WE find no error in the admission of said exhibits "as part of the testimony of the witnesses" (p. 9, Vol. I and p. 95, Vol. III, rec.). The fact of death of the victims is not in issue. The testimonies of the prosecution witnesses that the victims died because of stab wounds inflicted by the armed men who entered their residence on the night of December 4, 1965 remain uncontroverted. That death came to the deceased by foul means is a moral and legal certainty. Their death certificates therefore are only corroborative of the testimonies of the prosecution witnesses.

Appellants would likewise have the Court give credence to their defense of alibi, alleging that they have presented convincingly strong evidence showing that they were not at the scene of the crime on December 4, 1965. This contention is devoid of merit. The rule is well settled, to the point of being trite, that the defense of alibi, which is easy to concoct, must be received with utmost caution, for it is one of the weakest defenses that can be resorted to by an accused. (People vs. Castañeda, 93 SCRA 58, 69; People vs. Cortez, 57 SCRA 208).

Moreover, the alibi of both appellants cannot prevail over the positive identification of the prosecution witnesses identifying and pointing to the accused as among the group of armed men which massacred the victims (People vs. Tabion, 93 SCRA 566, 570; People vs. Angeles, 92 SCRA 433). The two survivors, Kosain and his 6-year old daughter positively identified both accused as two of the more than ten persons who entered their house on December 4, 1965 and participated in the hacking and boloing of their family. Accused Tirol was even more distinctly and positively recognized as the "bungi" (harelipped) who hacked some of the victims. The credibility of these two prosecution witnesses was never successfully assailed. The inconsistencies attributed to Kosain Manibpol refer to minor details (i.e., about the length of time he had had known one of the two persons who first came up to his residence on the pretext of borrowing his lot -- pp. 15-16, Vol. III, rec., in relation to Exhibits "1" and "2", pp. 5 & 17, Vol. II, rec.), which do not affect his credibility. The apparent inconsistency in his testimony as well as that of 6-year old Undang Kosain whose credibility was never questioned, as to who among the armed men hacked or attacked which victim is likewise insufficient to destroy their credibility, considering that the presence of a number of armed men simultaneously participating in the unlawful aggression could really be confusing. As noted by the trial court, it would be unnatural if the witnesses who were themselves victims of the horrible deed were not confused during that terrifying massacre committed together by more than ten persons (p. 27, Vol. I, rec.). What is important is the positive identification of the two accused appellants as having been in that group and who participated in the concerted attack on the hapless victims. "Alibi is unavailing once the accused is positively identified by one without motive to charge falsely said accused, specially with a grave offense that could bring death by execution on the culprit" (People vs. Estante, 92 SCRA 122).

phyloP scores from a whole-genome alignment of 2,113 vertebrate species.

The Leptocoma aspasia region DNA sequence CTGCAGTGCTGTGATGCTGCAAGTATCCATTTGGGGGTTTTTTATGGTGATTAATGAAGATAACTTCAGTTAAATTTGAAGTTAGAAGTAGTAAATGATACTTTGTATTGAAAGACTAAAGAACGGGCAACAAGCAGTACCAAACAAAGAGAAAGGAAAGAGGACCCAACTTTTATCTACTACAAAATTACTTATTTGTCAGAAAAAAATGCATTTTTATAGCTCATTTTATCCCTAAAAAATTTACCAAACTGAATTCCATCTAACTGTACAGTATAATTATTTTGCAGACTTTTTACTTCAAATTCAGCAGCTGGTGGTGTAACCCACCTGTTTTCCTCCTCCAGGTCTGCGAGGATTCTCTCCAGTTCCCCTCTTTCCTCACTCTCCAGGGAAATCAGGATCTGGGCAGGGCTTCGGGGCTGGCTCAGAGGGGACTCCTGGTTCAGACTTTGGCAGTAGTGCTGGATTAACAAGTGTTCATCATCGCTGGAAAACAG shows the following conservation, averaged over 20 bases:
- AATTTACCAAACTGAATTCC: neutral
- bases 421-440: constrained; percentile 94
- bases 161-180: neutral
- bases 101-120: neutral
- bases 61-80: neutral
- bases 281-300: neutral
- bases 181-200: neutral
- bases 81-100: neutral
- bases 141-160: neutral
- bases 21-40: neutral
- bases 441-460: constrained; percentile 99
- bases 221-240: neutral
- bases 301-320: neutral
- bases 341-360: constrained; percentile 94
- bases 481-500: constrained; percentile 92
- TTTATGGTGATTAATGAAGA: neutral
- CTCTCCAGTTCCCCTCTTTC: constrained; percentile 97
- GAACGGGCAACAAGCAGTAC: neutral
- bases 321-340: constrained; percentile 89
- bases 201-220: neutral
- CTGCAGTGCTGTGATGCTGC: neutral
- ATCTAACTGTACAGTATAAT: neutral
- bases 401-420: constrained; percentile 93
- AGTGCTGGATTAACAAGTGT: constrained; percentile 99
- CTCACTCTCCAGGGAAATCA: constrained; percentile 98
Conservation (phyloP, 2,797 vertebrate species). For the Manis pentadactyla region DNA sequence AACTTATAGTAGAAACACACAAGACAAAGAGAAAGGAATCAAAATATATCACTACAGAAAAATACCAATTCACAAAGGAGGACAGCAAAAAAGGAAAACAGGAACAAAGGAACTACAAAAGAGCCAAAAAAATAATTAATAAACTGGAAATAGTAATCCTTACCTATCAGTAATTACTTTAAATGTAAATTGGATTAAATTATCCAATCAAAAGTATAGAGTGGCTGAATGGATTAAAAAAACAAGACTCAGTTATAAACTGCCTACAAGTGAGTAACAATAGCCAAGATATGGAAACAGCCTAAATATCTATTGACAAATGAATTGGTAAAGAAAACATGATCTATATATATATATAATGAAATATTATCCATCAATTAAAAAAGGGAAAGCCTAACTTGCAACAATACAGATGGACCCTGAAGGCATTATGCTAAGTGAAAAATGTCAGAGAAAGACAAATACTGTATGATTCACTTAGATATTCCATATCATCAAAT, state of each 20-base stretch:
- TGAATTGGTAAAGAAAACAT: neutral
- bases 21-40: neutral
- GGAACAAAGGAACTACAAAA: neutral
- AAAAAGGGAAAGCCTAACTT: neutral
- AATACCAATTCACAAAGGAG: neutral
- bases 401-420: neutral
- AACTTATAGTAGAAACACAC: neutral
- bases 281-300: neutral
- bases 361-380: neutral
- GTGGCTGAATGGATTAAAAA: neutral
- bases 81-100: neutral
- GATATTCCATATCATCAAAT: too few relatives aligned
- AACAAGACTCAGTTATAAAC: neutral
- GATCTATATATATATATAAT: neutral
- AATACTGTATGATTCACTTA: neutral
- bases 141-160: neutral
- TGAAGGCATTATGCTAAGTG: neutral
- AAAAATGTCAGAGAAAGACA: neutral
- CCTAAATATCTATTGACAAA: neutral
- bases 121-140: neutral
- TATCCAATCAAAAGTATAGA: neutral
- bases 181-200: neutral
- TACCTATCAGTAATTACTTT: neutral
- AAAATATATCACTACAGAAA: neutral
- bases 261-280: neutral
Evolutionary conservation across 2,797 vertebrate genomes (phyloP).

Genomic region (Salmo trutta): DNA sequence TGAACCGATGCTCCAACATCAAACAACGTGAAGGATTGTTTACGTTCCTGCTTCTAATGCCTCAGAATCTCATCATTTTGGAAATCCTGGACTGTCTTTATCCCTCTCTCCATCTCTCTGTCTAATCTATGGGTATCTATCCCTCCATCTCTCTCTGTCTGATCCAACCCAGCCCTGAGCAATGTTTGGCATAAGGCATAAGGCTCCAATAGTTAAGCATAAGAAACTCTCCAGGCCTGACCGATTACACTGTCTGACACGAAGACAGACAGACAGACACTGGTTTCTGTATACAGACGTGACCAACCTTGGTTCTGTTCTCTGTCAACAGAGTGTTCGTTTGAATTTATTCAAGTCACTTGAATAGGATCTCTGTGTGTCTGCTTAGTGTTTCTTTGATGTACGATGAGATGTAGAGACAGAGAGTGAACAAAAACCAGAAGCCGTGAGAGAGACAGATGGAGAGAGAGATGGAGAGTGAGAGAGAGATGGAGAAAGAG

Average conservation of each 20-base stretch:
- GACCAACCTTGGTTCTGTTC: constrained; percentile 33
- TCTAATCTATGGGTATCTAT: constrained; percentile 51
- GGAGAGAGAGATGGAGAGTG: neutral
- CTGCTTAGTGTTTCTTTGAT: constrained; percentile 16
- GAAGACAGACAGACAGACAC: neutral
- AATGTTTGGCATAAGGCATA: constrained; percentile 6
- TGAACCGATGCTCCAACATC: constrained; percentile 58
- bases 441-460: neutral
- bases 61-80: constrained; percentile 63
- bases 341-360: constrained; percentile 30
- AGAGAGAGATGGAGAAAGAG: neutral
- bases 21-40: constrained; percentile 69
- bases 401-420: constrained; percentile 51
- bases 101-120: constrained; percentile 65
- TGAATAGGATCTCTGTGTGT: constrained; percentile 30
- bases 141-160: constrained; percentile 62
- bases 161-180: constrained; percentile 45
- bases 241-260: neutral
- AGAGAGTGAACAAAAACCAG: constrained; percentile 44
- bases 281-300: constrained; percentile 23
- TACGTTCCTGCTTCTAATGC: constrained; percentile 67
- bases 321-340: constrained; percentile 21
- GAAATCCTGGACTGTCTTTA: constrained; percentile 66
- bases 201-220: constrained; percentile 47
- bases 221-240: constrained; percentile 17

The weakness of appellant Baldesco's defense lies in the fact that his house where he purportedly stayed from 6:00 P.M. of December 4, 1965 to the following day -- is only about one kilometer from the house of the victims, the scene of the crime, according to his own daughter and witness, Teofista Baldesco (p. 116, Vol. III, rec.). And although Baldesco himself testified that the victims' house is more than three (3) kilometers from his, it still does not belie the fact that he could easily go there if he wanted to, considering that both residences are within the same barrio of Kabalangasan.

So also is the house of Tirol located in the same barrio. According to him, his house is about 1½ kilometers from that of the victim. He wants to impress upon this court, however, that he was not in his house when the incident occurred but in another town looking for a job in a logging company. The trial court correctly rejected this theory because of the inconsistencies noted in Tirol's evidence. Said the trial court:


"The alibi of Bonifacio Tirol is unbelievable. His witness Rufino Duan testified that from Kabalangasan where Bonifacio Tirol lived to Salat where Bonifacio was supposed to be on December 4, 1965, people would take a truck ride of the PTC; but Bonifacio Tirol declared that he went to Salat by speedboat, and went home to Kabalangasan by banca. Duan testified that Salat is very far from Kabalangasan because it takes one day to reach it from there; but Bonifacio Tirol declared that he started at Kabalangasan by motorboat at 10:00 A.M., and arrived at Salat at 5:00 P.M. or seven hours only. He modified this afterwards, in the cross-examination, by testifying that from his house in Kabalangasan to the log pond where he took the speedboat, he had to walk from 6:00 A.M. to 10:00 A.M. or for 3 hours; fixing the time from his home to Salat at 10 hours. But this testimony about the log pond cannot be believed. He testified he did not know where the log pond was located; that was the first time he went there. How he located a log pond at a place he did not know is certainly beyond belief. Of course, he said, Rufino told him where to pass, but that was a long time ago. Bonifacio Tirol further testified that when he went home to Kabalangasan, he took a banca at Salat at 3:00 dawn and arrived in his house at Kabalangasan at 9:00 in the morning, or 6 hours. He changed the time of arrival to 10:00 A.M. when questioned by the Court about it. When asked by the Court why the difference in the period of time of travel, he reasoned out that the motorboat in going to Salat was going upstream, and the paddled banca in going to Kabalangasan was going downstream. Even, if that were so, the difference cannot be three or four hours.